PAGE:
Reauthorization Act, which renews and strengthens the 
                law that first made it possible for our country to 
                address sexual assault in a comprehensive way. The Act 
                preserves critical services like rape crisis centers, 
                upholds protections for immigrant victims, gives State 
                and tribal law enforcement better tools to investigate 
                cases of rape, and breaks down barriers that keep 
                lesbian, gay, bisexual, and transgender victims from 
                getting help. It also expands funding for sexual 
                assault nurse examiner programs and sexual assault 
                response teams, helping States deliver justice for 
                survivors and hold offenders accountable.

                Just as we keep fighting sexual assault in our 
                neighborhoods, we must also recommit to ending it in 
                our military--because no one serving our country should 
                be at risk of assault by a fellow service member. Where 
                this crime does take place, it cannot be tolerated; 
                victims must have access to support, and offenders must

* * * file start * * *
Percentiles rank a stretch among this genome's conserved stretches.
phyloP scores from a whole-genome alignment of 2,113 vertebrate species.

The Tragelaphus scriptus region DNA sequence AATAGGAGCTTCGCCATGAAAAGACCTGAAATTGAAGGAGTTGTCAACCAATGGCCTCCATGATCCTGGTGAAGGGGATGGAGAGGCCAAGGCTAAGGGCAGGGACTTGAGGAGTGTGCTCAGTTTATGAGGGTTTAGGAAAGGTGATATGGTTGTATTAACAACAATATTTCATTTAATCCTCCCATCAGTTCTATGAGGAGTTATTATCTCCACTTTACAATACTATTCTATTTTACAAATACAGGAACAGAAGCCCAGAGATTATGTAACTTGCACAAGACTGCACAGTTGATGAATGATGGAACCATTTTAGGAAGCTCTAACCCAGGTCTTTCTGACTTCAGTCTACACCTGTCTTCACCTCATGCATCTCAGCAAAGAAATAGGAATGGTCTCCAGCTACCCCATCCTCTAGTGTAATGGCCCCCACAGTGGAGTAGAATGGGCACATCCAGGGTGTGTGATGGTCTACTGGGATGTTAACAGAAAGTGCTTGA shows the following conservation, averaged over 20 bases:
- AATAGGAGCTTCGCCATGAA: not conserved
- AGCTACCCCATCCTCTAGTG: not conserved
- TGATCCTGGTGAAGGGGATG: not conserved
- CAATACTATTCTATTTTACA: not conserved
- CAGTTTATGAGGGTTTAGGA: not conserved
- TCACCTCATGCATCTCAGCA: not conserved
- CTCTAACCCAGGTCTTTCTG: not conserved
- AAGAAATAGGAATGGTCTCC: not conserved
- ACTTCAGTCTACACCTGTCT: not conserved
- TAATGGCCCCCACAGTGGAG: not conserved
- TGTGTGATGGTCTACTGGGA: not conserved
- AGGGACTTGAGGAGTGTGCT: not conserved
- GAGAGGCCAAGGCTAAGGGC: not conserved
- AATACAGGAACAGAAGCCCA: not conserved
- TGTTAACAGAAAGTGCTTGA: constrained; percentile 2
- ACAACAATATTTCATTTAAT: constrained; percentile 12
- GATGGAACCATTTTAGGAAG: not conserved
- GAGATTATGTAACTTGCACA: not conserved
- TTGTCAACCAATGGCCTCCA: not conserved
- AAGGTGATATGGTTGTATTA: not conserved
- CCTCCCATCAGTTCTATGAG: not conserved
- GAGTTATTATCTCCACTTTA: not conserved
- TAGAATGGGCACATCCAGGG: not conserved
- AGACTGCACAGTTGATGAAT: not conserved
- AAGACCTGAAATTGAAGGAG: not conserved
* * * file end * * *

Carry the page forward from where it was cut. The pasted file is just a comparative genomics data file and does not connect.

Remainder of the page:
face the consequences of their actions. Members of our 
                Armed Forces and their families can learn more about 
                the resources available to them at 1-877-995-5247 and 
                SafeHelpline.org.

                All Americans can play a role in changing the culture 
                that enables sexual violence. Each of us can take 
                action by lifting up survivors we know and breaking the 
                silence surrounding rape and sexual assault. To get 
                involved, visit www.WhiteHouse.gov/1is2many.

                Together, our Nation is moving forward in the fight 
                against sexual assault. This month, let us keep working 
                to prevent violence in every corner of America, and let 
                us rededicate ourselves to giving survivors the bright 
                future they deserve.

[[Page 20222]]

                NOW, THEREFORE, I, BARACK OBAMA, President of the 
                United States of America, by virtue of the authority 
                vested in me by the Constitution and the laws of the 
                United States, do hereby proclaim April 2013 as 
                National Sexual Assault Awareness and Prevention Month. 
                I urge all Americans to support survivors of sexual 
                assault and work together to prevent these crimes in 
                their communities.

                IN WITNESS WHEREOF, I have hereunto set my hand this 
                twenty-ninth day of March, in the year of our Lord two 
                thousand thirteen, and of the Independence of the 
                United States of America the two hundred and thirty-
                seventh.
                
                
                    (Presidential Sig.)

[FR Doc. 2013-07924
Filed 4-3-13; 8:45 am]
Billing code 3295-F3